In this way, Babylon is much closer to something like Boogie Nights than it is The Artist, which is to say that it’s an ensemble picture that takes its time, simultaneously telling of how artists shape a medium and how a medium shapes artists.

Chazelle uses some impressive long takes to make his point. One early sequence that marches through a series of concurrent productions on a gigantic outdoor production lot is some of the most breathless filmmaking you’re apt to see this year. It’s a truly manic setpiece that captures the “controlled chaos” nature of filmmaking, and allows for a parade of character actors to march into the movie and do their thing. A standout is Spike Jonze as a passionate foreign director who desperately needs a new camera before “losing the light.” Another is Samara Weaving as Constance Moore, the comfortably employed blonde starlet currently threatened by LeRoy’s meteoric rise.

There is one subplot, perhaps the film’s most effective, which involves a trumpet player riding his own wave of fame, albeit a much different one on account of his being Black. Sidney Palmer (Jovan Adepo)’s story is directly tied to Manny’s, which results in him feeling a bit like a second fiddle. It’s a shame given the strength of Adepo’s performance. Perhaps this is purposeful, given his different set of challenges, but I would’ve liked to have seen more, although who could blame Chazelle for pumping the brakes after the “how dare Ryan Gosling know about jazz” response to La La Land?

Things slow down a bit in the back half of the film both in terms of story and in terms of the filmmaking style. This change of pace feels like a big exhale after the breakneck energy of the preceding two hours, but it is indeed the correct choice, as the film coasts toward a final flourish that, although not entirely successful, is the type of bold “I don’t give a fuck what you think” filmmaking that I can’t help but respect. It’s a big enough swing that, if the fellow critics chattering after the movie are to be believed, could sink the whole thing for some viewers. I tend to disagree, but I guess it’s a matter of taste. I respect it, and I think it makes its point clearly enough. Let’s leave safe, bland filmmaking for movies starring The Rock, eh?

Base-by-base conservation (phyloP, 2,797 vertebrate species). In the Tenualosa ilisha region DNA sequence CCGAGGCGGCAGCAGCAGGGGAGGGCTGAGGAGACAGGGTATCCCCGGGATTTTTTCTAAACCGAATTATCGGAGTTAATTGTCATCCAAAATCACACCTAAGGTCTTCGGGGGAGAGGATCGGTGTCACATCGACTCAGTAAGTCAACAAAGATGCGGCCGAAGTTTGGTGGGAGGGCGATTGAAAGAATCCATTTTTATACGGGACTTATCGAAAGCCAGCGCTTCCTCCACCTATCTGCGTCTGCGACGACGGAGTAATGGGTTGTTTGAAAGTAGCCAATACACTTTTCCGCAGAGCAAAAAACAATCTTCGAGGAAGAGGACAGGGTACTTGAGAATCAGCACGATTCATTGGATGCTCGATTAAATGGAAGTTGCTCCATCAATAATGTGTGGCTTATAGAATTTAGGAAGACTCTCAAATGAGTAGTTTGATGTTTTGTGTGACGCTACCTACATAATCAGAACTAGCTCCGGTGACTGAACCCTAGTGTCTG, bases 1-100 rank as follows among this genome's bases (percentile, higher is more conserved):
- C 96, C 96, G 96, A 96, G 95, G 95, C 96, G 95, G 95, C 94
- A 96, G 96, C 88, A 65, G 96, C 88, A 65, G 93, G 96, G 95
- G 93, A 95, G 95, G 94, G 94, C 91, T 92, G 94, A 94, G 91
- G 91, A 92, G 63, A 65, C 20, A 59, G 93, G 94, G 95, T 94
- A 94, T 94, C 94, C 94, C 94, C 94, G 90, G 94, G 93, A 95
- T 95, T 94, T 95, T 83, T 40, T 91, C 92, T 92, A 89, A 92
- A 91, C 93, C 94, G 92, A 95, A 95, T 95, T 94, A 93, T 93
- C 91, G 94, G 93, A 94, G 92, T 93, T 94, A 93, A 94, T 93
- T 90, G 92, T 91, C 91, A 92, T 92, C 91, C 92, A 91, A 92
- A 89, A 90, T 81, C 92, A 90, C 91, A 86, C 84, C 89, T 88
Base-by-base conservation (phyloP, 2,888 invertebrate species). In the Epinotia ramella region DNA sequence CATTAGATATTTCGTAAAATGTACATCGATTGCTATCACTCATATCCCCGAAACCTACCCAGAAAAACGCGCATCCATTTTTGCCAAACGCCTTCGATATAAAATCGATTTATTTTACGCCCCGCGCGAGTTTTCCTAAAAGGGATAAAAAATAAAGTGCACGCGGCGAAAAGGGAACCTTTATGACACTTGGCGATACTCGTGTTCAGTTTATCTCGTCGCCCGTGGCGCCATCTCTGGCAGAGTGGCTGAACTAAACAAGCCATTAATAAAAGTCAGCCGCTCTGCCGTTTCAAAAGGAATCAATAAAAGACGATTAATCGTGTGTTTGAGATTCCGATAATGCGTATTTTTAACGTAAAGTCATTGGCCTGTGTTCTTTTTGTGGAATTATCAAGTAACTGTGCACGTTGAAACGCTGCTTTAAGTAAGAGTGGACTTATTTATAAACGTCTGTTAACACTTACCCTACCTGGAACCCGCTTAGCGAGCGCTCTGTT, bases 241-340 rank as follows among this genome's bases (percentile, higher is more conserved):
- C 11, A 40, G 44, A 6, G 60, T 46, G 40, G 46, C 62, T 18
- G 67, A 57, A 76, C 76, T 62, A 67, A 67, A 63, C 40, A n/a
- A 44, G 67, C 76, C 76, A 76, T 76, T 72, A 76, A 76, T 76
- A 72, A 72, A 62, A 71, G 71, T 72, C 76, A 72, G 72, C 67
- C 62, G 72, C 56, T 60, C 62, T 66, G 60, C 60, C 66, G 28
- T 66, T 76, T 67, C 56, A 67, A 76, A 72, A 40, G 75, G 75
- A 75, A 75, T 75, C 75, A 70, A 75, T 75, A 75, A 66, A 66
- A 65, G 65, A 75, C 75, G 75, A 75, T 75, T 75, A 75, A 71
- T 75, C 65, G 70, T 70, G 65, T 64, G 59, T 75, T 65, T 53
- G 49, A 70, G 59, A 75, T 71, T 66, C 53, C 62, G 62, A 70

It’s in this back half that the playful bacchanalia of the film’s opening gives way to scary degeneracy. A segment where Manny, accompanied by the hilarious Rory Scovel (he plays The Count, the elite’s go-to Dr. Feelgood) into the literal Hollywood underground. It’s an incredibly well-conceived sequence, shot with a truly upsetting, clammy feel, and driven home by a deeply upsetting cameo from Tobey Maguire, but it lacks the genuineness that someone like Scorsese would be able to provide. One gets the sense that Chazelle is a pretty clean cut guy due to the relatively antiseptic nature of Babylon‘s degeneracy and sexuality. It’s all there, and it’s all explicit, but it doesn’t have that Schrader-esque “I almost died doing cocaine” energy that it seems to want to have. Regardless, the inclusion of such material puts it far past so much of the squeaky clean cinema we see these days, even if on the whole, it really could have (and should have) been a lot hornier.

At the end of the day, Babylon is such a wild, mad vision of Hollywood, made by a young man who has seen so much of it and clearly has a reverence for its history, that its shortcomings fade in view of the entertainment value and the craft on display. It’s three hours of pure cinematic kitchen sink energy, made with loving care. It’s easily one of 2022’s best.

I already wrote too much, so as an aside: the score by Justin Hurwitz is a BEAST. Even after nearly three hours of film, I sat through the credits just to bop to the music.

Directed by Damien Chazelle

Written by Damien Chazelle

Starring Diego Calva, Margot Robbie, Jean Smart, Brad Pitt, Jovan Adepo

Rated R, 188 minutes